Is there a better way to spend a Saturday night than at the booziest block party in Orlando? Downtown Pour is returning to Church Street, bringing with it beer, wine and liquor samples from more than 30 different vendors. You'll definitely be able to sip and sample your money's worth this year: It's just $15 for online tickets (but $25 if you wait until you get to the door). Whether you're looking to socialize or get sloshed, there are plenty of spirits to go around, with offerings from Tito's Handmade Vodka, Hell or High Watermelon, RumChata and Tijuana Sweet Heat. The drinks are free, but you'll be charged if you decide to break up those cocktails with a bite from a participating restaurant vendor. If you do down your weight in sangria and craft beers, just make sure you drag a designated driver to the festivities or call yourself a Lyft. – Deanna Ferrante

4-7 p.m. | Church Street, between Orange and Garland avenues | | $15

Sunday, 23



Sinkane's Ahmed Gallab never put down roots when growing up. Born in London, the multi-instrumentalist also spent time growing up in Sudan and Ohio. Similarly, his musical output pulls from multiple traditions – West African, krautrock, disco, jazz – swirling them together into the kind of danceable gumbo that eclecticists go nuts for. He's also the music director of the Atomic Bomb! Band – a sometime supergroup that includes members of Antibalas, Hot Chip and LCD Soundsystem – devoted to playing the music of Nigerian musical legend William Onyeabor. His newest album, this year's Life & Livin' It, has raised Sinkane's profile considerably thanks to catchy leftfield jams like "Telephone" and "Favorite Song." Opener Eric Slick is best known as the drummer for Dr. Dog, but is currently branching out with his own solo project. – Thaddeus McCollum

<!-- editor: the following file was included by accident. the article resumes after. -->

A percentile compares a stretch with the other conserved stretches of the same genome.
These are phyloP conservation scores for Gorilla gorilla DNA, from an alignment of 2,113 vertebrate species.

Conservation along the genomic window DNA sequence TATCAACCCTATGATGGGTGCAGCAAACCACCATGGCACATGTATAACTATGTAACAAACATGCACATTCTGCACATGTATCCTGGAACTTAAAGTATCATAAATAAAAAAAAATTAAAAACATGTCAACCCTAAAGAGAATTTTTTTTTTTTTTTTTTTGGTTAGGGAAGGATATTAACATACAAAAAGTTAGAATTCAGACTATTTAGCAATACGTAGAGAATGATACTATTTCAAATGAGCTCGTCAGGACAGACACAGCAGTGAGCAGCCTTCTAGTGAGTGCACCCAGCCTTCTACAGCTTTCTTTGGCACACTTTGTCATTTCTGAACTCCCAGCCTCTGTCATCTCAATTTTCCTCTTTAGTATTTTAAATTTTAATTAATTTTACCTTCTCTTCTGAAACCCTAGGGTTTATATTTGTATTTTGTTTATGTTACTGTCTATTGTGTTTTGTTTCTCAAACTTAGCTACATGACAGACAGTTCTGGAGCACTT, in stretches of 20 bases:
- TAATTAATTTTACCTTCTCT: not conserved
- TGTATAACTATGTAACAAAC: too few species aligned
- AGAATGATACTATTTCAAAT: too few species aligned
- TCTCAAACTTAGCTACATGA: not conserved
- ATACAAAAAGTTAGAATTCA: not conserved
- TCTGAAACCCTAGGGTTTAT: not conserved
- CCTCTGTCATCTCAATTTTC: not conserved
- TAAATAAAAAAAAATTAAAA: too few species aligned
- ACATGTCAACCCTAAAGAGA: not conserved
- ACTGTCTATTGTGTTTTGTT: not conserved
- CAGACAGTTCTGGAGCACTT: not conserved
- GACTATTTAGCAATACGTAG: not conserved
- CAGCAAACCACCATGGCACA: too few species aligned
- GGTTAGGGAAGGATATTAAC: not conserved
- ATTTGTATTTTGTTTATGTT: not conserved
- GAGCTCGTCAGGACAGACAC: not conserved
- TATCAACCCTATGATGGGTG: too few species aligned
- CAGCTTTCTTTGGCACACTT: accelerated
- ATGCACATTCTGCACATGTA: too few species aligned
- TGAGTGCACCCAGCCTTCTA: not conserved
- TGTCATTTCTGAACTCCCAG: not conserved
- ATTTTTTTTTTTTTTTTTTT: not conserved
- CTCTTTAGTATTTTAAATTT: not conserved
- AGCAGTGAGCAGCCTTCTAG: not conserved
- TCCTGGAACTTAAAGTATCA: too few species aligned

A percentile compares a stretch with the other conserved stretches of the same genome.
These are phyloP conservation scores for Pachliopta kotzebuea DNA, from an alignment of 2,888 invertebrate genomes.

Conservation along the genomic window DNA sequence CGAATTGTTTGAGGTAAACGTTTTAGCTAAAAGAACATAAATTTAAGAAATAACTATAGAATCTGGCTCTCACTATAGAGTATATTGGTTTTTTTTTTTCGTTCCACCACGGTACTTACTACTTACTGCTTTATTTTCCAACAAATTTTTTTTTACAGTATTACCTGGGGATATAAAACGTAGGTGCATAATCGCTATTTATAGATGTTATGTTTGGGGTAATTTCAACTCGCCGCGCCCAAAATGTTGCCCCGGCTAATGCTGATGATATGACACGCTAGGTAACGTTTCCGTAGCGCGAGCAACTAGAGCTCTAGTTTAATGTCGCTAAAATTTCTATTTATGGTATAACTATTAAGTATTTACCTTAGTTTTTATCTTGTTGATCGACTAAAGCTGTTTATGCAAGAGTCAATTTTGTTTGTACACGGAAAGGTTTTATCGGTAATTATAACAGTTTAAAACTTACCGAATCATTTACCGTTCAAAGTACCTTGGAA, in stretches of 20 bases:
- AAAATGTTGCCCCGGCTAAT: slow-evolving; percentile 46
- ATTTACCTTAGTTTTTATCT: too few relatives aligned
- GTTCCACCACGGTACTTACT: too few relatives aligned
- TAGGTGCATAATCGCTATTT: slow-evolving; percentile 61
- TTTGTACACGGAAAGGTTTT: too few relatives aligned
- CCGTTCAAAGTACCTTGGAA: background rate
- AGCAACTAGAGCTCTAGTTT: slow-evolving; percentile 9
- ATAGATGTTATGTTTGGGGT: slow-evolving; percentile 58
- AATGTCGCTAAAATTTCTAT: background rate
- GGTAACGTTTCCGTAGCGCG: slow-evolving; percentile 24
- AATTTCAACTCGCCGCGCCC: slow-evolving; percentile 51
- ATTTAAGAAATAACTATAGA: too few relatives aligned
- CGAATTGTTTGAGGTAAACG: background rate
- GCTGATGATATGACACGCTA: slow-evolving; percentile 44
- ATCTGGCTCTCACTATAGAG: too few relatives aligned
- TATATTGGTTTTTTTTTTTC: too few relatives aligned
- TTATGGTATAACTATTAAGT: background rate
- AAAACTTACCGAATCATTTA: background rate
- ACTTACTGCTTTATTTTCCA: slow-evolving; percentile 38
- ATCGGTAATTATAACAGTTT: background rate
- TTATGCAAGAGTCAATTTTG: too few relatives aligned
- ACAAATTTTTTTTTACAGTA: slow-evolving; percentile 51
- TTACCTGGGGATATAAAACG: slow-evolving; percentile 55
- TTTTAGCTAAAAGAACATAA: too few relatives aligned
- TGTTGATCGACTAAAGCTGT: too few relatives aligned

with Eric Slick | 6 p.m. | The Social, 54 N. Orange Ave. | 407-246-1419 | | $10-$12

Tuesday, 25

Larry Fulford & Alex Luchun


The only good thing about the tendency of talented comedians to leave town once they've cut their teeth is that we get to be really excited when they come back to town. After they host Record Store Day at Park Ave. CDs on Saturday, April 22, Alex Luchun and Larry Fulford take over the Dirty Laundry space for a welcome reunion. Fulford has been based out of Chicago for the past year, and Luchun traded one swamp for another with his move to New Orleans. The pair used to be known in town for their Life's a Gift series of comedy shows that included randomly selected challenges, and we hope we get to see these guys work off of each other again at what should be a well-attended show. – Thaddeus McCollum

8:30 p.m. | Will's Dirty Laundry, 1030 N. Mills Ave. | | free